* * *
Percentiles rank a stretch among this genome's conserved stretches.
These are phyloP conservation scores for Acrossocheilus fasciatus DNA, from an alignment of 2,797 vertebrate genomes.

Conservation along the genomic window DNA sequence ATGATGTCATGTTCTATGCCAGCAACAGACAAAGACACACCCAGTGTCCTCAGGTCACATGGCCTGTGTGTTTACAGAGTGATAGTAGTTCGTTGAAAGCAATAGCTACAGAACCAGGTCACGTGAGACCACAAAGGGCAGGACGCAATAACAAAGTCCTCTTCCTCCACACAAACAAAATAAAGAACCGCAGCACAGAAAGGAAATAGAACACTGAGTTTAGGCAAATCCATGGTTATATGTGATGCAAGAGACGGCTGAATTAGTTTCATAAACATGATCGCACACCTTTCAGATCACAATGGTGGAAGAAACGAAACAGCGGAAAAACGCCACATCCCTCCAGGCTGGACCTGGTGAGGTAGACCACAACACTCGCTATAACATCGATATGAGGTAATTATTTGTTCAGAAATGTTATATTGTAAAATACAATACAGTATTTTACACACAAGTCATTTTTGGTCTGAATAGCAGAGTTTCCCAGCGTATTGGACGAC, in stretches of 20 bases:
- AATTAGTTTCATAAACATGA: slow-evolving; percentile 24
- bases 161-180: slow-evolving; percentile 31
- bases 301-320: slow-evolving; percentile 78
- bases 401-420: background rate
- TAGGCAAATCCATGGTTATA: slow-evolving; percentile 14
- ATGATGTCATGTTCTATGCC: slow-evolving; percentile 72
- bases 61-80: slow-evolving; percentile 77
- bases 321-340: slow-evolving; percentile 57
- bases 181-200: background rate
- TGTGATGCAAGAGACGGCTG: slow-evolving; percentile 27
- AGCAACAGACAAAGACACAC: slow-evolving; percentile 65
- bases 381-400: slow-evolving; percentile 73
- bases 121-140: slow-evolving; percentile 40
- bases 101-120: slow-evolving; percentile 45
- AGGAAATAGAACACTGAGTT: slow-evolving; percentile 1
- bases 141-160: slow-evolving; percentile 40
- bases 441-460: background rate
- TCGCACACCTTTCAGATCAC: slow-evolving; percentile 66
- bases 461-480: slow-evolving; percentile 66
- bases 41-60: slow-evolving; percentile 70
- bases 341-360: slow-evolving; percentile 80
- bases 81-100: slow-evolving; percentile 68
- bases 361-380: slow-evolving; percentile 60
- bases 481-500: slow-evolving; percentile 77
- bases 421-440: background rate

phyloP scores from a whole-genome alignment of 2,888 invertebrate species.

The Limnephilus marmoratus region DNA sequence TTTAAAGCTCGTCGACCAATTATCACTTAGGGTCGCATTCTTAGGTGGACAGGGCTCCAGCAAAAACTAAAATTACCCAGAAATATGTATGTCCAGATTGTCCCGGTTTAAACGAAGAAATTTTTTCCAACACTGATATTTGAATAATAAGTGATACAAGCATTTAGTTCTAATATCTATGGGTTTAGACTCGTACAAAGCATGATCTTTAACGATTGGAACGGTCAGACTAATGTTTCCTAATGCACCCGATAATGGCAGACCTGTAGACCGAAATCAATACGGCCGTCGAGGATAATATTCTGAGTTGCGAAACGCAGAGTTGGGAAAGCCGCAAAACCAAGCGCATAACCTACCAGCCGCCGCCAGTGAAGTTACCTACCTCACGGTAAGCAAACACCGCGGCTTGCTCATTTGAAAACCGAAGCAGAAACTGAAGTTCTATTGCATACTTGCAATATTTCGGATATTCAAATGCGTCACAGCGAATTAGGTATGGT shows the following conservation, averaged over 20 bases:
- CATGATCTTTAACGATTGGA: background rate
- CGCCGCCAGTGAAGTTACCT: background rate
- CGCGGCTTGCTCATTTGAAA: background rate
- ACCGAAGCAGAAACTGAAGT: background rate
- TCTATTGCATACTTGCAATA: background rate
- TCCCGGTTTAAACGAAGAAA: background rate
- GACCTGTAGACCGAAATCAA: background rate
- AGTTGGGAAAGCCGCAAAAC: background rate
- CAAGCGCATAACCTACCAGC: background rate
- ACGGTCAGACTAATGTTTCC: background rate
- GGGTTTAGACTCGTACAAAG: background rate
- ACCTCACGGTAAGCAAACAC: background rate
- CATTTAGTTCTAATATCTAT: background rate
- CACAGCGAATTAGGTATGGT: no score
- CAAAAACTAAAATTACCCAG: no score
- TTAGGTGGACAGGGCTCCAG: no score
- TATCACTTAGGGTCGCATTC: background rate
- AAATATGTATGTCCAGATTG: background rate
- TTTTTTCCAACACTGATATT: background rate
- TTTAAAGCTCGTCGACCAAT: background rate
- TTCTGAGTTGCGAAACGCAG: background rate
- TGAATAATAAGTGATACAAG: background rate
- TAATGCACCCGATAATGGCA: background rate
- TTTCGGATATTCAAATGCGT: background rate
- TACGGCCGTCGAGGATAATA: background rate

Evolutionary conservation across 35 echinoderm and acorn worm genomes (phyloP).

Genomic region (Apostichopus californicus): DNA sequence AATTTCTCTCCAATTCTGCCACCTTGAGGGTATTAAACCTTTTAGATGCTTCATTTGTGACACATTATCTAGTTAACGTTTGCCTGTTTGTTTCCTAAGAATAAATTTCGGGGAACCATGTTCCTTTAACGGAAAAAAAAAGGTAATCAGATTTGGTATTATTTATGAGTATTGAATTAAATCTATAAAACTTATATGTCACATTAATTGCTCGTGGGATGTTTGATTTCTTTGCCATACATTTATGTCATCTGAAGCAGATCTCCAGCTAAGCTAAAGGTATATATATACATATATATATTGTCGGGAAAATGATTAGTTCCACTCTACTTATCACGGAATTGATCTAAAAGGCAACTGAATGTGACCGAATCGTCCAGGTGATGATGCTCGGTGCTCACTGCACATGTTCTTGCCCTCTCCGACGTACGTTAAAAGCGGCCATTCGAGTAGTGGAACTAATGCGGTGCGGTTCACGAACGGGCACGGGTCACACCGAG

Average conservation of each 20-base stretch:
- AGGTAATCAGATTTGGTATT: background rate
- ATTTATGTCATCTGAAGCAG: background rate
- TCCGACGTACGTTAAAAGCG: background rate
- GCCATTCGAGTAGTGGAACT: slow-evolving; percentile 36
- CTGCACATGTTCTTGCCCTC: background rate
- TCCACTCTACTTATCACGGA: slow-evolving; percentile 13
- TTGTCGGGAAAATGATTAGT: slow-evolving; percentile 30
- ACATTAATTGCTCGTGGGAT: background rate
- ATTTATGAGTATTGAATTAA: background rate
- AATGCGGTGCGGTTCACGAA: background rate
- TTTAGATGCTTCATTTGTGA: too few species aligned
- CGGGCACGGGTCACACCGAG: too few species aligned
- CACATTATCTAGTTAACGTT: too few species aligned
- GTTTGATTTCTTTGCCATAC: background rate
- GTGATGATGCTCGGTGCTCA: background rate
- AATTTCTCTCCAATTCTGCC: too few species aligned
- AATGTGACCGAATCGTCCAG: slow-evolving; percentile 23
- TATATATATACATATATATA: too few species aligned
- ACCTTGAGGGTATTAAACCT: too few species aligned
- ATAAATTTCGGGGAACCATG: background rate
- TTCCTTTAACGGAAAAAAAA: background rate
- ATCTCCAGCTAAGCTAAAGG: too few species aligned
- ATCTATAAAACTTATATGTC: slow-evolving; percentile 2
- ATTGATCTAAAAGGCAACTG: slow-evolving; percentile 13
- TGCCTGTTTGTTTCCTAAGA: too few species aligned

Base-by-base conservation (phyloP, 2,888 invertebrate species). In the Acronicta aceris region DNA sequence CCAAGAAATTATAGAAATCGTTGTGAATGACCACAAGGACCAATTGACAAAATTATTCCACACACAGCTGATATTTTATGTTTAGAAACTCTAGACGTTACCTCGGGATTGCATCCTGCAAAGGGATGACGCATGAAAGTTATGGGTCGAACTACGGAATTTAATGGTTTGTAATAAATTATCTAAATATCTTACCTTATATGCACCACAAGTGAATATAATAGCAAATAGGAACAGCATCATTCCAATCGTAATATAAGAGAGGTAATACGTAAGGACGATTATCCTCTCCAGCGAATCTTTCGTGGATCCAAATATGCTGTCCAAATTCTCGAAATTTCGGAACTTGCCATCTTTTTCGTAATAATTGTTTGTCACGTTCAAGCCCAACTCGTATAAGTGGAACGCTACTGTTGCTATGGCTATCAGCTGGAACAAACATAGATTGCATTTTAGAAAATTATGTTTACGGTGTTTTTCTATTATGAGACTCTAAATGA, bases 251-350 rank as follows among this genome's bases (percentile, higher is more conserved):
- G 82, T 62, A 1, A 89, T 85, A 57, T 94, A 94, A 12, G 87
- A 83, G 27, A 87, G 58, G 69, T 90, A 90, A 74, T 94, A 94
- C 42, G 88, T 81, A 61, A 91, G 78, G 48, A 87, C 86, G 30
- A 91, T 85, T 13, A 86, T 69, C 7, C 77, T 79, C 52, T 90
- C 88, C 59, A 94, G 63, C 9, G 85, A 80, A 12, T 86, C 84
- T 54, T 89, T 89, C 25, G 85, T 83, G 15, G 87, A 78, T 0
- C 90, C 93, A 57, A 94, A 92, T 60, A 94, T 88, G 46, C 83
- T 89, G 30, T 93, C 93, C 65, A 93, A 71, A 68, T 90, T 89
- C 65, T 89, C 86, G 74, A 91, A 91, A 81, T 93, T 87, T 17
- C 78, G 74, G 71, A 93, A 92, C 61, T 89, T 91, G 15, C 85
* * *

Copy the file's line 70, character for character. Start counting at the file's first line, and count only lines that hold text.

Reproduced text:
- CGGGCACGGGTCACACCGAG: too few species aligned